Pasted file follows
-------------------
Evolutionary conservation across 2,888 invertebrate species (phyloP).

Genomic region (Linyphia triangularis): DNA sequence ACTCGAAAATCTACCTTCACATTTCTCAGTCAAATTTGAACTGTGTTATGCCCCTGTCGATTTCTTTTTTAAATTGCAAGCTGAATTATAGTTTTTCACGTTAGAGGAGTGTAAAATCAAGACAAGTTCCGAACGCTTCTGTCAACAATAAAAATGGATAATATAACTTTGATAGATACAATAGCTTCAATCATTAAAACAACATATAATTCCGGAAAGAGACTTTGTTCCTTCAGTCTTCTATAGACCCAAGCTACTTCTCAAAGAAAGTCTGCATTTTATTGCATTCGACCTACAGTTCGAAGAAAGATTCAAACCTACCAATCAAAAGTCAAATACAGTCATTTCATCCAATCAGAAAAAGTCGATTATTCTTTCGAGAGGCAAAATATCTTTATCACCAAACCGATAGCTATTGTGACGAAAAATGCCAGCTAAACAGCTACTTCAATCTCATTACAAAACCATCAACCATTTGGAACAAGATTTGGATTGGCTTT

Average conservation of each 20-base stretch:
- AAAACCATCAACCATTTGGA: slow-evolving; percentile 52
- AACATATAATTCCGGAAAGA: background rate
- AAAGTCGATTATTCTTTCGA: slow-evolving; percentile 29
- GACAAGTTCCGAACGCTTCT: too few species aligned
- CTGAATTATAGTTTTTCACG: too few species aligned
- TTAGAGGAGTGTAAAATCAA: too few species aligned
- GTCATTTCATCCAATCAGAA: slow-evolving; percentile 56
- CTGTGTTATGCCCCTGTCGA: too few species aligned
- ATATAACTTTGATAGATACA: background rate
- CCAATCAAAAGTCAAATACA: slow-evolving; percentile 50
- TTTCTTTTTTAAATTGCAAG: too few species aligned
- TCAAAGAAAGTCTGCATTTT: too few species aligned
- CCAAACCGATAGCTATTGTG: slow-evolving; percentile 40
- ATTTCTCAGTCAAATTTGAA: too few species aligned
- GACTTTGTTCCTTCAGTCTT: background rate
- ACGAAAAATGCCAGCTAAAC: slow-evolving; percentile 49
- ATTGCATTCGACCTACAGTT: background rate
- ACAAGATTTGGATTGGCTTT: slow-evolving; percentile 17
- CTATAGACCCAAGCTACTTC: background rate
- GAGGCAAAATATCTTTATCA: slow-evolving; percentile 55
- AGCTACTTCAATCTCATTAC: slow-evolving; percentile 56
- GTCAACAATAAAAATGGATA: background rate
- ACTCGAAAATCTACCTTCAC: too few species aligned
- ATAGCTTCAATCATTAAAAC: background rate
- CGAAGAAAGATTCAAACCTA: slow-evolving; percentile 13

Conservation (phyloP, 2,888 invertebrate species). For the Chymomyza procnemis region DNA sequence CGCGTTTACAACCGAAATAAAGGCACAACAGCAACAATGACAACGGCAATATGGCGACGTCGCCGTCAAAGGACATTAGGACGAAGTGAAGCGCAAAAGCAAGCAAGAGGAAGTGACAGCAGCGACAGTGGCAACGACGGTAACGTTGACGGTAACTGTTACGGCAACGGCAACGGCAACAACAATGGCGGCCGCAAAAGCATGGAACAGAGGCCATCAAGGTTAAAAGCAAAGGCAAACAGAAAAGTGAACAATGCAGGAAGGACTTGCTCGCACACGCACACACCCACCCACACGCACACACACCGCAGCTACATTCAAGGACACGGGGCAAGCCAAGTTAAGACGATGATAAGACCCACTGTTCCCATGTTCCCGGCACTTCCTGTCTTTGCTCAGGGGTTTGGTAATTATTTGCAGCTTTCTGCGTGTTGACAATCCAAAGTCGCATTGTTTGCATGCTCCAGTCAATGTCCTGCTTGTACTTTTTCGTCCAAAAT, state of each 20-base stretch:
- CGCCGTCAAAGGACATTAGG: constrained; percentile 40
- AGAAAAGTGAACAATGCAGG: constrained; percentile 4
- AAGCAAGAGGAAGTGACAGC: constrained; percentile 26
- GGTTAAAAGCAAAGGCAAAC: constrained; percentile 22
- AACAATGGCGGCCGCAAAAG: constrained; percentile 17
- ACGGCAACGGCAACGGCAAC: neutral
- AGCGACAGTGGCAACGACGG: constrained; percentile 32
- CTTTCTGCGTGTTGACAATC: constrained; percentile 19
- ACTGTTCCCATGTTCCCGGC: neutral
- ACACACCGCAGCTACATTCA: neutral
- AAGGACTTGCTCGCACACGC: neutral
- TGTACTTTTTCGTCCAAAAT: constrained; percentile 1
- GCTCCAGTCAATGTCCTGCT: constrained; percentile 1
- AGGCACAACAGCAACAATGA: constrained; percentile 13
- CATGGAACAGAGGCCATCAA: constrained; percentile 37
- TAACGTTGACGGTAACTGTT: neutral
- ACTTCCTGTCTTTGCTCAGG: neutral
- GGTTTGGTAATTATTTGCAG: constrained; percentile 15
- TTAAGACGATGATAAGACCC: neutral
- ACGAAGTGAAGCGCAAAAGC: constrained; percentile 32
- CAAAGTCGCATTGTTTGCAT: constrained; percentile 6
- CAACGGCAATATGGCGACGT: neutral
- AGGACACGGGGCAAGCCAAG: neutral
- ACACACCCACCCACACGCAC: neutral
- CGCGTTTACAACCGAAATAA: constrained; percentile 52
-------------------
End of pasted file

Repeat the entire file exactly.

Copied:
Evolutionary conservation across 2,888 invertebrate species (phyloP).

Genomic region (Linyphia triangularis): DNA sequence ACTCGAAAATCTACCTTCACATTTCTCAGTCAAATTTGAACTGTGTTATGCCCCTGTCGATTTCTTTTTTAAATTGCAAGCTGAATTATAGTTTTTCACGTTAGAGGAGTGTAAAATCAAGACAAGTTCCGAACGCTTCTGTCAACAATAAAAATGGATAATATAACTTTGATAGATACAATAGCTTCAATCATTAAAACAACATATAATTCCGGAAAGAGACTTTGTTCCTTCAGTCTTCTATAGACCCAAGCTACTTCTCAAAGAAAGTCTGCATTTTATTGCATTCGACCTACAGTTCGAAGAAAGATTCAAACCTACCAATCAAAAGTCAAATACAGTCATTTCATCCAATCAGAAAAAGTCGATTATTCTTTCGAGAGGCAAAATATCTTTATCACCAAACCGATAGCTATTGTGACGAAAAATGCCAGCTAAACAGCTACTTCAATCTCATTACAAAACCATCAACCATTTGGAACAAGATTTGGATTGGCTTT

Average conservation of each 20-base stretch:
- AAAACCATCAACCATTTGGA: slow-evolving; percentile 52
- AACATATAATTCCGGAAAGA: background rate
- AAAGTCGATTATTCTTTCGA: slow-evolving; percentile 29
- GACAAGTTCCGAACGCTTCT: too few species aligned
- CTGAATTATAGTTTTTCACG: too few species aligned
- TTAGAGGAGTGTAAAATCAA: too few species aligned
- GTCATTTCATCCAATCAGAA: slow-evolving; percentile 56
- CTGTGTTATGCCCCTGTCGA: too few species aligned
- ATATAACTTTGATAGATACA: background rate
- CCAATCAAAAGTCAAATACA: slow-evolving; percentile 50
- TTTCTTTTTTAAATTGCAAG: too few species aligned
- TCAAAGAAAGTCTGCATTTT: too few species aligned
- CCAAACCGATAGCTATTGTG: slow-evolving; percentile 40
- ATTTCTCAGTCAAATTTGAA: too few species aligned
- GACTTTGTTCCTTCAGTCTT: background rate
- ACGAAAAATGCCAGCTAAAC: slow-evolving; percentile 49
- ATTGCATTCGACCTACAGTT: background rate
- ACAAGATTTGGATTGGCTTT: slow-evolving; percentile 17
- CTATAGACCCAAGCTACTTC: background rate
- GAGGCAAAATATCTTTATCA: slow-evolving; percentile 55
- AGCTACTTCAATCTCATTAC: slow-evolving; percentile 56
- GTCAACAATAAAAATGGATA: background rate
- ACTCGAAAATCTACCTTCAC: too few species aligned
- ATAGCTTCAATCATTAAAAC: background rate
- CGAAGAAAGATTCAAACCTA: slow-evolving; percentile 13

Conservation (phyloP, 2,888 invertebrate species). For the Chymomyza procnemis region DNA sequence CGCGTTTACAACCGAAATAAAGGCACAACAGCAACAATGACAACGGCAATATGGCGACGTCGCCGTCAAAGGACATTAGGACGAAGTGAAGCGCAAAAGCAAGCAAGAGGAAGTGACAGCAGCGACAGTGGCAACGACGGTAACGTTGACGGTAACTGTTACGGCAACGGCAACGGCAACAACAATGGCGGCCGCAAAAGCATGGAACAGAGGCCATCAAGGTTAAAAGCAAAGGCAAACAGAAAAGTGAACAATGCAGGAAGGACTTGCTCGCACACGCACACACCCACCCACACGCACACACACCGCAGCTACATTCAAGGACACGGGGCAAGCCAAGTTAAGACGATGATAAGACCCACTGTTCCCATGTTCCCGGCACTTCCTGTCTTTGCTCAGGGGTTTGGTAATTATTTGCAGCTTTCTGCGTGTTGACAATCCAAAGTCGCATTGTTTGCATGCTCCAGTCAATGTCCTGCTTGTACTTTTTCGTCCAAAAT, state of each 20-base stretch:
- CGCCGTCAAAGGACATTAGG: constrained; percentile 40
- AGAAAAGTGAACAATGCAGG: constrained; percentile 4
- AAGCAAGAGGAAGTGACAGC: constrained; percentile 26
- GGTTAAAAGCAAAGGCAAAC: constrained; percentile 22
- AACAATGGCGGCCGCAAAAG: constrained; percentile 17
- ACGGCAACGGCAACGGCAAC: neutral
- AGCGACAGTGGCAACGACGG: constrained; percentile 32
- CTTTCTGCGTGTTGACAATC: constrained; percentile 19
- ACTGTTCCCATGTTCCCGGC: neutral
- ACACACCGCAGCTACATTCA: neutral
- AAGGACTTGCTCGCACACGC: neutral
- TGTACTTTTTCGTCCAAAAT: constrained; percentile 1
- GCTCCAGTCAATGTCCTGCT: constrained; percentile 1
- AGGCACAACAGCAACAATGA: constrained; percentile 13
- CATGGAACAGAGGCCATCAA: constrained; percentile 37
- TAACGTTGACGGTAACTGTT: neutral
- ACTTCCTGTCTTTGCTCAGG: neutral
- GGTTTGGTAATTATTTGCAG: constrained; percentile 15
- TTAAGACGATGATAAGACCC: neutral
- ACGAAGTGAAGCGCAAAAGC: constrained; percentile 32
- CAAAGTCGCATTGTTTGCAT: constrained; percentile 6
- CAACGGCAATATGGCGACGT: neutral
- AGGACACGGGGCAAGCCAAG: neutral
- ACACACCCACCCACACGCAC: neutral
- CGCGTTTACAACCGAAATAA: constrained; percentile 52